Thursday, November 30, 2006

New name?

We'll no longer be on the ROK soon. Which makes this blog's name a bit obsolete. So, any and all suggestions are welcome. Either email me or leave a suggestion in the comments.

On the road again...

How time flies! It's almost time for us to move from Seoul, South Korea to the East Coast of the U.S. Yes, that would be on the other side of the planet for you geography buffs. And, lucky us, we get to deal with the Holiday madness AND look for a new home all at the same time! Since we are moving into a hotel next week and flying shortly after that, I'm making my list now of the things we will and will not miss about being on the ROK.

We won't miss:

  • traffic and insane drivers who think traffic laws are just a suggestion to be ignored (seeing 5 lanes of traffic trying to fit in one painted lane is a prime example);
  • the itty, bitty, teeny, weeny apartment we had in Daejeon -- I think it was roughly 800 square feet, including the enclosed balconies, and only boasted a kitchenette to cook in ;
  • soju, a potent rice liquor, often featured at whay-shiks (a male-bonding extravaganza that Sam says he won't miss either);
  • monsoons, enough said;
  • smog, so bad you can't see the hills and mountains that completely surround Seoul; and
  • yellow dust, courtesy of China, that infiltrates everything every Spring (and Fall this year);
  • being 13-14 hours ahead of East Coast time (14-15 hours of Central) and trying to remember what time and day it is back home before calling.

We WILL miss:

  • Ms. Cho, our aujuma, who cleaned our house and helped out with the kids once a week;
  • Mr. Alex, the care giver at the daycare who usually watched L'il Sis on the occasions that she went;
  • AFN "commercials" -- they were mini-lessons on history, geography, military life, etc. While some could be a bit on the corny side, my kids don't really ask for much because they haven't been exposed to commercials for toys, etc.;
  • the ease of public transportation: cabs, buses, subways, even "bullet"-type trains for outside the city;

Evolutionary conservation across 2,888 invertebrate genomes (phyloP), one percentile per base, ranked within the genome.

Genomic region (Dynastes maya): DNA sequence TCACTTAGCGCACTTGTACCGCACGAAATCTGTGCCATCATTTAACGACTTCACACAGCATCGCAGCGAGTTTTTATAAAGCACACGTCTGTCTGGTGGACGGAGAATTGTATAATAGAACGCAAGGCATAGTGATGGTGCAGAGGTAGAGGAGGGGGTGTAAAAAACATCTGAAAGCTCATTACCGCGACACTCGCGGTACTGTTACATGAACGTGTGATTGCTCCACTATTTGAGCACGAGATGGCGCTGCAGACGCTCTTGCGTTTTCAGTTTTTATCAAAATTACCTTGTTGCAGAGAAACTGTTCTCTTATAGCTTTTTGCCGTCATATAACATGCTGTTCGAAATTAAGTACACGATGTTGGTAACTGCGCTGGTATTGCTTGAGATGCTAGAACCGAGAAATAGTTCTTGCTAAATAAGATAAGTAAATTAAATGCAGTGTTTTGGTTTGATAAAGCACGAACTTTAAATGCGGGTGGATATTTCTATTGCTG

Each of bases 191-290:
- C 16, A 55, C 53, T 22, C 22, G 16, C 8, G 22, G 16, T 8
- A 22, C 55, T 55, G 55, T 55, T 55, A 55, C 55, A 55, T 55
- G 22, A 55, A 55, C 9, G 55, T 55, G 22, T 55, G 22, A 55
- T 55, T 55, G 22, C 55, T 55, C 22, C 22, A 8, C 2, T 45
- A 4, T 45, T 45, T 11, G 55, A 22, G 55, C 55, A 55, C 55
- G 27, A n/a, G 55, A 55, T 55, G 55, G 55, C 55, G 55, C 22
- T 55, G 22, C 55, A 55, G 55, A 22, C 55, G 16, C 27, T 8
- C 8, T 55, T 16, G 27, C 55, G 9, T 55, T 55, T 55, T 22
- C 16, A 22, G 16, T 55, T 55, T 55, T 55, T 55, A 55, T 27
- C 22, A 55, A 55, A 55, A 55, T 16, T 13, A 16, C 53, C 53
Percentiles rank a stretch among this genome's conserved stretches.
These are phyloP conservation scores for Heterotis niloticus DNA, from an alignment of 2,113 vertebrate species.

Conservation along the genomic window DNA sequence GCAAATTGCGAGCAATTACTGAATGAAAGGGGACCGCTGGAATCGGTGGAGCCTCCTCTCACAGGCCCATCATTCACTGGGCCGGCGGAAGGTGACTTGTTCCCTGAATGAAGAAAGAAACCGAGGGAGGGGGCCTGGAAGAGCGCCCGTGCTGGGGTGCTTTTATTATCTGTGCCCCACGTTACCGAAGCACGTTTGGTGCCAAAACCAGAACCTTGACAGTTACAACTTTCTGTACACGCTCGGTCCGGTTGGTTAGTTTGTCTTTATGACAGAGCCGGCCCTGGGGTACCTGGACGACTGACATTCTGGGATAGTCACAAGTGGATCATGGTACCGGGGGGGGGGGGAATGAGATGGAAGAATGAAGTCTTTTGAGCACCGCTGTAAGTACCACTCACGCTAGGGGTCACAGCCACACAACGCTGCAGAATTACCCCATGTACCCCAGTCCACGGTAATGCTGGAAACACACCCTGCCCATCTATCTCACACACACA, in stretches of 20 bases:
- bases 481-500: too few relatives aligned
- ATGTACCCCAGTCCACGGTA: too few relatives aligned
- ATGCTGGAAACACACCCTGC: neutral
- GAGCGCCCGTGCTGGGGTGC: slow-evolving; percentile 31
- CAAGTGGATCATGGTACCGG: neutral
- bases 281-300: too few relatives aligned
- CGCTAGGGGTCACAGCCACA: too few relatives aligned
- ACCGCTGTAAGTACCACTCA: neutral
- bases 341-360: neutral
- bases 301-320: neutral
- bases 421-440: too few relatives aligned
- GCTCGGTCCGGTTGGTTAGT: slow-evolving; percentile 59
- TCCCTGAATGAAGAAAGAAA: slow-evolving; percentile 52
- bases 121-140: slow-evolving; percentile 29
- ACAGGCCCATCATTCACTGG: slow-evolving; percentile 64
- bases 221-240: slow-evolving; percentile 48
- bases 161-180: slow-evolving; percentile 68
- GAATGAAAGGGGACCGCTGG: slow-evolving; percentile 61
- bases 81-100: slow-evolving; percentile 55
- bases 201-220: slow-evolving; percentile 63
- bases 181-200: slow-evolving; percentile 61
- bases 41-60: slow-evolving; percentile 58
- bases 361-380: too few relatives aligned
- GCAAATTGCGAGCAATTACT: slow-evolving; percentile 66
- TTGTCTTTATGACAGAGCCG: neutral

• maintenance workers (and movers, etc.) who actually show up when they say they will;
  • really cheap entry fees to museums, palaces, and other attractions;
  • Korean foods such as bibimbap that will be hard to find in the States (Sam will also miss speaking Korean on an almost daily basis); and
  • all the wonderful U.S. and R.O.K. friends we've made in our two years here.

Thursday, November 16, 2006

Happy Birthday, Marines!

We celebrated the 231st Marine Corps Birthday at the Seoul Hyatt this year. Included among the guests were the current Republic of Korea (ROK) Marine Commandant and 9 former ROK Marine Commandants. Our guest speaker was GEN B.B. Bell, the U.S. Army general who commands the American military forces, the U.N. forces, and the combined U.S.-ROK forces here in South Korea.

Although the U.S. Marines here are a small group, the Birthday Ball was a big event and the Marines did a great job organizing and hosting the Ball. We filled the ballroom at the Hyatt and had a great time. Unfortunately, the Marine in charge of the event placed a bottle of soju at each table. His wife (a good friend of mine) thought it would be a good idea, or at least very funny, to have her friends each do at least one shot of the stuff. It is horrible. A bit like trying to drink rubbing alcohol. I don't know how Stretch stood it last year. Despite that experience, we really had a great evening with our friends.

Usually, I get one token slow dance a year at the Birthday Ball. This year, Stretch actually danced quite a bit with me, even to faster music. And while my shoes started off comfortable enough, I eventually had to kick them off, along with many of the ladies on the dance floor. Then, after the taxi dropped us off outside the base, we had to walk about half to three-quarters of a mile to get home. Yes, in those shoes! Plus, I was trying to keep up with Stretch. You may have noticed in the picture that his legs are a little longer than mine (by about a mile!) He was sweet and tried to carry me part of the way, but that didn't really work.

All in all, it was a memorable Birthday Ball made more so by the company of good friends. We will definitely miss our many wonderful friends here when we leave the peninsula next month.

*Despite the picture, but I'm not really that short. I'm 5'4" but Stretch is 6'8".